Got some bad news for all those countries trying to hammer out a successor to the Kyoto Protocol: aiming for carbon dioxide emissions reductions of 25, 50, even 75 percent in the coming decades ain’t gonna cut it.
The only way to stabilize Earth’s climate, according to new research, is to cut carbon emissions to zero … and to do it quick.
Climate scientists Ken Caldeira and Damon Matthews reached that conclusion after taking a new approach to future climate modeling. Rather than analyze what it would take to stabilize carbon dioxide levels, they crunched data to determine how much carbon we could continue pumping into the air without warming the Earth any further.
The answer they got was: none.
“Most scientific and policy discussions about avoiding climate change have centered on what emissions would be needed to stabilize greenhouse gases in the atmosphere,” Caldeira said. “But stabilizing greenhouse gases does not equate to a stable climate.”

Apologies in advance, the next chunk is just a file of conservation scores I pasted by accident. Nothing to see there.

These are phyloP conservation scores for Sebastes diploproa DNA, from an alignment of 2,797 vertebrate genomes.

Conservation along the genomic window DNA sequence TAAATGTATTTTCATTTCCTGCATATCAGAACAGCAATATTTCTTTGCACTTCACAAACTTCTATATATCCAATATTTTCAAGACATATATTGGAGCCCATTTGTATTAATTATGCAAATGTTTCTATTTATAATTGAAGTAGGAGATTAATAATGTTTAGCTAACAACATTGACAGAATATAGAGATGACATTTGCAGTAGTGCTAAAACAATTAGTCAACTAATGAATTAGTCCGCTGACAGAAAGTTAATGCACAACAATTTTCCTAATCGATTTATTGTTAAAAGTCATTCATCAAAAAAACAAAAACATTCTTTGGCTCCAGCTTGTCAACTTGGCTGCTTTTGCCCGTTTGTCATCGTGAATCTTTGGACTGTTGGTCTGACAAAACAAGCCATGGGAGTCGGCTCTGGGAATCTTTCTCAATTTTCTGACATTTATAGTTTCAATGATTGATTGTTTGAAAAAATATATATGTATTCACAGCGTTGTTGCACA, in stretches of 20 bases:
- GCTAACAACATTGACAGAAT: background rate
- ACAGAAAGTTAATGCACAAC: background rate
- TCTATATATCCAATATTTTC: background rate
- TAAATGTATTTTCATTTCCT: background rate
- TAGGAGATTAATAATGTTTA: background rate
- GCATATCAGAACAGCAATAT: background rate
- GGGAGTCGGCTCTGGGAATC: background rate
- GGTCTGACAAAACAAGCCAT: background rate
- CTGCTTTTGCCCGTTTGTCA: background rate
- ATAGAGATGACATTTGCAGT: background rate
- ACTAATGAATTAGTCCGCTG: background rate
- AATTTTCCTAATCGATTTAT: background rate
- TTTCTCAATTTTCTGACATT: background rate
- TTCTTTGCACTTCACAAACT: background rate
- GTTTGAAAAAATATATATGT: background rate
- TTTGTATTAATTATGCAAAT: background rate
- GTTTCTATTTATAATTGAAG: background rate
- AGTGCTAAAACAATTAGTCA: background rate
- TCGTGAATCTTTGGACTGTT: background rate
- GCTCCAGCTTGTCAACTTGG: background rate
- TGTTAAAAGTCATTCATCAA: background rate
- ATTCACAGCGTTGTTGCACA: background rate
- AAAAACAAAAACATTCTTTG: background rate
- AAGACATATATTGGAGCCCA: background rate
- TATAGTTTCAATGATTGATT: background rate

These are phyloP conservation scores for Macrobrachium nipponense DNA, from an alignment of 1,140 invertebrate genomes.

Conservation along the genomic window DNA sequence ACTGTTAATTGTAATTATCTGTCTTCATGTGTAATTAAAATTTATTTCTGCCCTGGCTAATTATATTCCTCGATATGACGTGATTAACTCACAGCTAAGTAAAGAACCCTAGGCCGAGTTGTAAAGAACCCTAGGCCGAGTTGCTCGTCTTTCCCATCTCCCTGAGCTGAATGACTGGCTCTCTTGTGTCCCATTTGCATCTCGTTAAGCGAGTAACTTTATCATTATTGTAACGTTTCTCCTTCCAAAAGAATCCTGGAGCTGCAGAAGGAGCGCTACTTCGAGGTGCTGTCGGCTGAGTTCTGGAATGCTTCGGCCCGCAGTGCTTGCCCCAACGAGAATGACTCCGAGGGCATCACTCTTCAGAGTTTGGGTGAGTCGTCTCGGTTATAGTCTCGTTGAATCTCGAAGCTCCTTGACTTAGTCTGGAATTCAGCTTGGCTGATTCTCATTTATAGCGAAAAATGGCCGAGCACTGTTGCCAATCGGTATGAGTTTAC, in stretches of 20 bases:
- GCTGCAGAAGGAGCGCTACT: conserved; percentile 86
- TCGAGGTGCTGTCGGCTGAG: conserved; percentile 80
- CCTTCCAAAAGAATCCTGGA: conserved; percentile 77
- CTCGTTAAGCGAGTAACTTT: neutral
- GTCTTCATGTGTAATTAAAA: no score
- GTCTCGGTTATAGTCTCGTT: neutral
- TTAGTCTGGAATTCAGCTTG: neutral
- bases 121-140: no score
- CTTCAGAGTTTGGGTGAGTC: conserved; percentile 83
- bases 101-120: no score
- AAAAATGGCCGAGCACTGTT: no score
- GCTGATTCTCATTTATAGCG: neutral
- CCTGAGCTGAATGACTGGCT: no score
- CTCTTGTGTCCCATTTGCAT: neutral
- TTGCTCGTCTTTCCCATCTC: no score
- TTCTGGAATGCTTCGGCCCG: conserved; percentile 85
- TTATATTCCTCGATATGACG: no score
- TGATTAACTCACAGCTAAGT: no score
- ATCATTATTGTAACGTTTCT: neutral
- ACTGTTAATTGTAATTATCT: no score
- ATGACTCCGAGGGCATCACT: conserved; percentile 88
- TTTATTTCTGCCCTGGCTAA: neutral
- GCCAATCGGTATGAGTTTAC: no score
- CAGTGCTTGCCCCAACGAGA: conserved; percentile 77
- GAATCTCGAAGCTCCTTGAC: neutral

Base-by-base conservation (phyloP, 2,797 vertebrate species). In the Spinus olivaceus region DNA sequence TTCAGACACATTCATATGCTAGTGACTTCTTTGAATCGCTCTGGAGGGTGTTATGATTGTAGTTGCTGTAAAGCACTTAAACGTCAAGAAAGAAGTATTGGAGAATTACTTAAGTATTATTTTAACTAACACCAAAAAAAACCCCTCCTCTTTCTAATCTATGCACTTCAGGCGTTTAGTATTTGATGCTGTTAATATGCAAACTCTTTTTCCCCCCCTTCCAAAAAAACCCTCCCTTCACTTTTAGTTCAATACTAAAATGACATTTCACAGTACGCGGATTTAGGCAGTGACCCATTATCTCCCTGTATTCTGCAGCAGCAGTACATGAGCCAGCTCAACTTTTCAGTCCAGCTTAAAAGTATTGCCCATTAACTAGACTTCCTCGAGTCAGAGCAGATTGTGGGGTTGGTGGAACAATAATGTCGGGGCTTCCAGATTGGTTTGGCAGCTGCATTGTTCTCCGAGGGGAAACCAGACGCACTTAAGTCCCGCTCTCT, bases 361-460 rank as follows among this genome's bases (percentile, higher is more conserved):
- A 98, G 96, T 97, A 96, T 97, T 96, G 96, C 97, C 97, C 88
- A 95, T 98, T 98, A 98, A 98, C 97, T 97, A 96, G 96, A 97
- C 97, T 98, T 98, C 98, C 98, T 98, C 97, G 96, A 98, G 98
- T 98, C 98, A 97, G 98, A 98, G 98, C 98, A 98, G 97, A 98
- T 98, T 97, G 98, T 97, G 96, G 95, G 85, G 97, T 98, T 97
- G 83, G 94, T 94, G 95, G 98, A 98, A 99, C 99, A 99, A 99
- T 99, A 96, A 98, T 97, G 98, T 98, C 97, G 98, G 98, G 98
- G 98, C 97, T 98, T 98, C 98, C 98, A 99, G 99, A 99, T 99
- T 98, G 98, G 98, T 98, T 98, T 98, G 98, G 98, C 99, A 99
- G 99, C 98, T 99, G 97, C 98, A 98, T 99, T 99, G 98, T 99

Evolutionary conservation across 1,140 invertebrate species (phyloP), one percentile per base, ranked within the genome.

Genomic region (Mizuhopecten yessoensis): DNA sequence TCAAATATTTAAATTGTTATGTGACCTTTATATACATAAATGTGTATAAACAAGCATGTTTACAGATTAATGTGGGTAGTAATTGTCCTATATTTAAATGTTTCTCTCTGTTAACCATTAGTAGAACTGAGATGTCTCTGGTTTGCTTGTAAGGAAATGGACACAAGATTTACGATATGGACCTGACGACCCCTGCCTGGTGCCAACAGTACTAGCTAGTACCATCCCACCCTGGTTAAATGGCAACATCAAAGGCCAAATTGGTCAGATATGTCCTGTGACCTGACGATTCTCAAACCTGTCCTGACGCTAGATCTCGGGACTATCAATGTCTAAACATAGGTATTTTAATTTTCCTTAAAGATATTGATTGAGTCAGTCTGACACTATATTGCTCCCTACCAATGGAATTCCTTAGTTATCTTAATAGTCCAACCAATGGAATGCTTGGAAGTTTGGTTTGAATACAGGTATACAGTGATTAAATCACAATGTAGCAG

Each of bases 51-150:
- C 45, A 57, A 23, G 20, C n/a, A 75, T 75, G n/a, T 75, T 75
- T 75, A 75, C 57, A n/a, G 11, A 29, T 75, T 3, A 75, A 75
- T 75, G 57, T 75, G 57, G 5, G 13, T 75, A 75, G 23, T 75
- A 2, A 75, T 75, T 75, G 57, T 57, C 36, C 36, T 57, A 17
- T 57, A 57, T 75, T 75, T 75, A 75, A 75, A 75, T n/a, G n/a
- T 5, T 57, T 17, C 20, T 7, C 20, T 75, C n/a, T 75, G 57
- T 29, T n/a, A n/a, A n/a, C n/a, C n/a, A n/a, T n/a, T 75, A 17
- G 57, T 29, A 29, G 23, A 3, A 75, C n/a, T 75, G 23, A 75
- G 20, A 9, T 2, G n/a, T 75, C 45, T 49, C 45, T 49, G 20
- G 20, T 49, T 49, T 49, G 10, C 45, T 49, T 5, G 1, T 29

In Caldeira’s and Mathews’ model, atmospheric carbon dioxide concentrations slowly begin dropping only if emissions go to zero. And, even in that case, the Earth remains warm for another 500 years.
On the flip side, any emissions more than zero result in further warming of the planet.
“What if we were to discover tomorrow that a climate catastrophe was imminent if our planet warmed any further?” Caldeira asked.
That might be a question we’ll have to answer soon. Amazingly, though, Caldeira remains hopeful.
“It is just not that hard to solve the technological challenges,” he said. “We can develop and deploy wind turbines, electric cars, and so on, and live well without damaging the environment. The future can be better than the present, but we have to take steps to start kicking the CO2 habit now, so we won’t need to go cold turkey later.”